Let's now think about access and opportunities to succeed. Students are diverse here, including a high proportion of BAME students, a growing number who are the first in their families to go to university and a growing number who declare a disability. These and other groups of students may face particular exclusions which are showing up as award gaps (attainment gaps).
Only a small proportion of our students intended to study fully online when they applied here. Most thought they were choosing a campus-based degree programme and weren't expecting to be kept away by a pandemic. Consequently there are several things we cannot take for granted about how students access resources, participate, or how they can be assessed.
This is the principle of diverse learning needs.
Thinking first about access, it's important to find out whether there is a digital divide in your students' access. A proportion of students will not be able to rely on:
- Access to a computer whenever they need it.
- A reliable, high bandwidth internet connection.
- A place to concentrate on their studies.
- Freedom from competing commitments and interruptions (students may also be carers).
- Because of their timezone, working hours that that overlap with their educators' and fellow students'.
- Digital capabilities to fully exploit the environment and resources available.
These circumstances make a compelling case for leading with asynchronous learning, and treating the live time together as a precious but scarce resource.
In practice this means being very focused in the live sessions, understanding the extra time transitions take between activities, and not trying to do so much that everyone's thoughts become dominated by hyper-awareness of time (you can learn more about this in the workshop on live teaching online). The main aim here is to minimise the deficit for students who cannot participate in live sessions, to maintain cohort cohesion even if subgroups are formed according to students' time-zones, or whether or not they can attend live sessions. For example, students who join live sessions could be tasked with preparing guided, collaborative notes for those who couldn't be there - in the understanding that note-making is an extremely important, metacognitively-valuable strategy to master (see the Scaffolding principle) especially if they are structured so as to guide students to distil, say, facts, questions and a summary. Using these notes as a handover to those who couldn't be at the session could be the stimulus for their guided asychronous responses.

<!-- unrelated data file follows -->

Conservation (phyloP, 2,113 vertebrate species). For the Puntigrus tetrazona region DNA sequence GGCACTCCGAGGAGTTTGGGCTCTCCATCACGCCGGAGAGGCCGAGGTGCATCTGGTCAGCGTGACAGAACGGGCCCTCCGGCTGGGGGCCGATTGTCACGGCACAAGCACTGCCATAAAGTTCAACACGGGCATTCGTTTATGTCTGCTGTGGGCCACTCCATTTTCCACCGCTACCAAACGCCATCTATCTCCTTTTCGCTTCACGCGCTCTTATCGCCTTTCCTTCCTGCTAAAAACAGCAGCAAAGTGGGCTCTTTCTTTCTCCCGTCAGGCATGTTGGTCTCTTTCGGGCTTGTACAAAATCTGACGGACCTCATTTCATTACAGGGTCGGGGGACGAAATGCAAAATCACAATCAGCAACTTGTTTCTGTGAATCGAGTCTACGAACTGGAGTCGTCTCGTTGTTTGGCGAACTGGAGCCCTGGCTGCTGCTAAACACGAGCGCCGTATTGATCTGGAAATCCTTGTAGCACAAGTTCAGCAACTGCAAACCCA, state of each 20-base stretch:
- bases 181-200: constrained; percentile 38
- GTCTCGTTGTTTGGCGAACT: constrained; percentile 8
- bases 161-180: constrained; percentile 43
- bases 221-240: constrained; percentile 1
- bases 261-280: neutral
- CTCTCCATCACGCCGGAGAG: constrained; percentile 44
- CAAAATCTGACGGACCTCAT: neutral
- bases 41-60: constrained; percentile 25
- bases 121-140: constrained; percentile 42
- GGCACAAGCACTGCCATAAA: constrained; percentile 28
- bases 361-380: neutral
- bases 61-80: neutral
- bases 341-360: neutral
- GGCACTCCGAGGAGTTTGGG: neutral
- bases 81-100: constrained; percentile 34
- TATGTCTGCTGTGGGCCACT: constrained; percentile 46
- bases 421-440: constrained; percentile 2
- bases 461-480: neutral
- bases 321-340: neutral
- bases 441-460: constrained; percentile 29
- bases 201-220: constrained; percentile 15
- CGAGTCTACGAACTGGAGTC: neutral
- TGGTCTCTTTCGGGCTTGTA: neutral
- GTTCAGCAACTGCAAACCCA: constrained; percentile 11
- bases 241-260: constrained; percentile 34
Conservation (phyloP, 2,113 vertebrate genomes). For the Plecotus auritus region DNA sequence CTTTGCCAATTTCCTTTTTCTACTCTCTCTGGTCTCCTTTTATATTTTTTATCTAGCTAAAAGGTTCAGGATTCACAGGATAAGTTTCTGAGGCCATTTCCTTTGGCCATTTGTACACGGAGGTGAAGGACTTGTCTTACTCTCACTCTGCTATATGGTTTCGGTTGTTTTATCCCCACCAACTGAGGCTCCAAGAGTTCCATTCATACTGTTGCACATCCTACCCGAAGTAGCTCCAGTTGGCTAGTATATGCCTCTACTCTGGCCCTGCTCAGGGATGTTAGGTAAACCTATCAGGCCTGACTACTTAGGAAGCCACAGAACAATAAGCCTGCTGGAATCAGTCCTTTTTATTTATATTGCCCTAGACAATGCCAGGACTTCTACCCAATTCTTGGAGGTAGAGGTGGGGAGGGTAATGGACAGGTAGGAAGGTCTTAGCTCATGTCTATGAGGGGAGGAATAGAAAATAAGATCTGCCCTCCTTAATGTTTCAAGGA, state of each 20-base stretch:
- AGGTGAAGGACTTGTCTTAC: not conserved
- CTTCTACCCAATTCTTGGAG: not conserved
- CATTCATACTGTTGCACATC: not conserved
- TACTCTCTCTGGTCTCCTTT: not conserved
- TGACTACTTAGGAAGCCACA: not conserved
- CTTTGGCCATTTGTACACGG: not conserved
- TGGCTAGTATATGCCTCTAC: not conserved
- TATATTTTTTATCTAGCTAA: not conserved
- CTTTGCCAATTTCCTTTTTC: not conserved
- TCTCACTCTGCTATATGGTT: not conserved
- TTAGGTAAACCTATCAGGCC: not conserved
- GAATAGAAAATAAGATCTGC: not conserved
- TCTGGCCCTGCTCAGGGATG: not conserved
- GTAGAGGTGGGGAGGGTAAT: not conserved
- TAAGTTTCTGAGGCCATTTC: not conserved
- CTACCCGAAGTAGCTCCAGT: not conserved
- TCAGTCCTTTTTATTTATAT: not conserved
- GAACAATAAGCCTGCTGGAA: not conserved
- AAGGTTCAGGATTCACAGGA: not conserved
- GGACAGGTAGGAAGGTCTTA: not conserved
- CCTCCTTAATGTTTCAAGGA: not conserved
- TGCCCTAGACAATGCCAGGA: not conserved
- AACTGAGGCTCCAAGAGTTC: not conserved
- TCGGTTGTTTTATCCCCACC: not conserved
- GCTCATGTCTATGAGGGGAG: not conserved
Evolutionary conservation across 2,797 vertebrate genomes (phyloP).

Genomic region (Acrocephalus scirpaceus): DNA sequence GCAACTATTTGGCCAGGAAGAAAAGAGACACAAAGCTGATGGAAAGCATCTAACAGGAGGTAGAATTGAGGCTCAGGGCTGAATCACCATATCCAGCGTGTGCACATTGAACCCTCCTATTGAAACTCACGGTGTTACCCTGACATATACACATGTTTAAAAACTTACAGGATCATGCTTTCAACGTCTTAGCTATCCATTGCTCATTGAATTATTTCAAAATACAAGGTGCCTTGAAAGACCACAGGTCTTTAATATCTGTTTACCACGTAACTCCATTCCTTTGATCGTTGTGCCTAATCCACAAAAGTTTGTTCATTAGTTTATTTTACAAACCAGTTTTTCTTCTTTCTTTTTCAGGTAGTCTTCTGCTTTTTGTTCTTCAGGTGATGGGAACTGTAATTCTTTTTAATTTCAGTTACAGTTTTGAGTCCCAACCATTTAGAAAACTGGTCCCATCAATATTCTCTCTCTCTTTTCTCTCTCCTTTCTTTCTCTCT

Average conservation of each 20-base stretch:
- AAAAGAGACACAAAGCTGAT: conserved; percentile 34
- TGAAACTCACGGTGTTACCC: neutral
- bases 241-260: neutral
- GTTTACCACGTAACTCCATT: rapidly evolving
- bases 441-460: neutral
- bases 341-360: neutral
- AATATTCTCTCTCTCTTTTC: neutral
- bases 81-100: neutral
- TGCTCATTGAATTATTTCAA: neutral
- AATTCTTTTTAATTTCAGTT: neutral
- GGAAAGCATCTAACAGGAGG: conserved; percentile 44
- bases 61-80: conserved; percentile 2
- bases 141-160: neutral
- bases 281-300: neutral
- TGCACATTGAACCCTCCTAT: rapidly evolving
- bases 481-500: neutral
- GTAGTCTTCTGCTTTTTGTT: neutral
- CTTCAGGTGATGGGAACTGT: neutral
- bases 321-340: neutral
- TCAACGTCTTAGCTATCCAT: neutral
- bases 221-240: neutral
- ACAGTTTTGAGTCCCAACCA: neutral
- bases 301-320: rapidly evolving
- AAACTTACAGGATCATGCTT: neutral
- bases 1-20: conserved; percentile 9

Diverse students are likely to have diverse preferences and needs around the modes and formats of resources. It is important that educators know how to author accessibly in a range of media, but the idea is that technology should be able to meet us half way here and enable students to, for example, render typographic text as audio, or generate a transcript from an audio file. Our side of the partnership is to sufficiently understand the principles of accessibility to prepare materials for maximum accessibility.
When you are working on KEATS, Blackboard Ally will help you identify accessibility problems, and will guide you through fixing them. KEATS editors can see Ally at work in the form of small dial icons adjacent to each resource. You can find an introduction to working with Blackboard Ally.
For assessment and checking learning
Students are also authors - particularly in the context of assessment and participating in learning activities, and diverse students are likely to have diverse preferences about how to express themselves in their participation and assessed work. While working digitally closes off some opportunities, it opens up others, potentially expanding the range of ways students can demonstrate their learning and be assessed. Where appropriate - and taking care to avoid disorientation - inviting students to author in an expanded range of genres and an expanded range of media can help them find their academic voice, can make assessment feel less disposable and more relevant to the world beyond King's, and can invigorate assessment for markers as well as students. Specific digital work includes multimodal authoring such as:
- small websites (Portfolio);
- video and audio (Kaltura);
- infographics (PowerPoint);
- structured or guided discussions (live talk or chat in Teams, asynchronous Forum in KEATS);
- a range of media in Padlet;
- and formulating questions (also Padlet and PollEverywhere).
These are all services King's supports. Turning outwards beyond King's, there is scope for students contributing to global projects:
- formulating questions and feedback for Peerwise, a global multichoice question bank in their subject;
- contributing to Wikipedia articles (including translation, and potentially including participating in the communities of interest around those articles);
- and collaborative annotation of texts (Hypothes.is for written texts, ).
For local digital examples, see Assessment for Learning at King's.